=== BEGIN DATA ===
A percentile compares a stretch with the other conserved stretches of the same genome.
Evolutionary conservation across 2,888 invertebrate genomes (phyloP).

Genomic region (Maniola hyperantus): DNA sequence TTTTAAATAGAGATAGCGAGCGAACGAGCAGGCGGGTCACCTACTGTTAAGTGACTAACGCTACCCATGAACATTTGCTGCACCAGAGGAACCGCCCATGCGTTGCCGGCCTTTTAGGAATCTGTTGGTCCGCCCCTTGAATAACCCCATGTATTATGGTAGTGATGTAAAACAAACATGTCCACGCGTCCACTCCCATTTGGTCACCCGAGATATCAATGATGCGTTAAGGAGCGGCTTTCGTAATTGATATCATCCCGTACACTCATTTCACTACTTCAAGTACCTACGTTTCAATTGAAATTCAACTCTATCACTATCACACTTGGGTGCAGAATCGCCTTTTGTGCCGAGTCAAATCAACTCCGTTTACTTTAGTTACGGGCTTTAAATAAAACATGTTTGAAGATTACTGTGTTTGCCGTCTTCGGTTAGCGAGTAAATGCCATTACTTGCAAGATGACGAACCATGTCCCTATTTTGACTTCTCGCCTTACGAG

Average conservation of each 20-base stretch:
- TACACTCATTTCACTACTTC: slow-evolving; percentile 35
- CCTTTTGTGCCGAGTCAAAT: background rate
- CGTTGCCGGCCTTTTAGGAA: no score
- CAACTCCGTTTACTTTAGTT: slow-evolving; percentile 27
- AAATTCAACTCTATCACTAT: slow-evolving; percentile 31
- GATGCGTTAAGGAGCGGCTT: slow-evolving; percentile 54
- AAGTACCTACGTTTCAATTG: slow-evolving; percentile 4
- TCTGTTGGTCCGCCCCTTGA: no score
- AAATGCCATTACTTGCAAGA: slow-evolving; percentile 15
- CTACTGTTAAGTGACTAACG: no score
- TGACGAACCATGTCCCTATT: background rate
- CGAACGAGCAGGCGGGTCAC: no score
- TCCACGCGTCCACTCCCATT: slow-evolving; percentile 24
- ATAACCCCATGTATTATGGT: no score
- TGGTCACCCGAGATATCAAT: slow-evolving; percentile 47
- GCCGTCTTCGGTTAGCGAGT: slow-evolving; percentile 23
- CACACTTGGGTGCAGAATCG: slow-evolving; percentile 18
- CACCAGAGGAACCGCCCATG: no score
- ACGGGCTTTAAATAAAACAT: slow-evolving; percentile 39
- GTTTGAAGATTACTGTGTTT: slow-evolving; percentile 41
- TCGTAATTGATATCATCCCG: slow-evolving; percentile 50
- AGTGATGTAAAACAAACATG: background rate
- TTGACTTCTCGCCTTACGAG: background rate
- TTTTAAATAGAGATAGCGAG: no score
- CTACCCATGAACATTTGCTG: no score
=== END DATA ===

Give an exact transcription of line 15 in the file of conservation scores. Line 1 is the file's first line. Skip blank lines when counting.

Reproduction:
- TGACGAACCATGTCCCTATT: background rate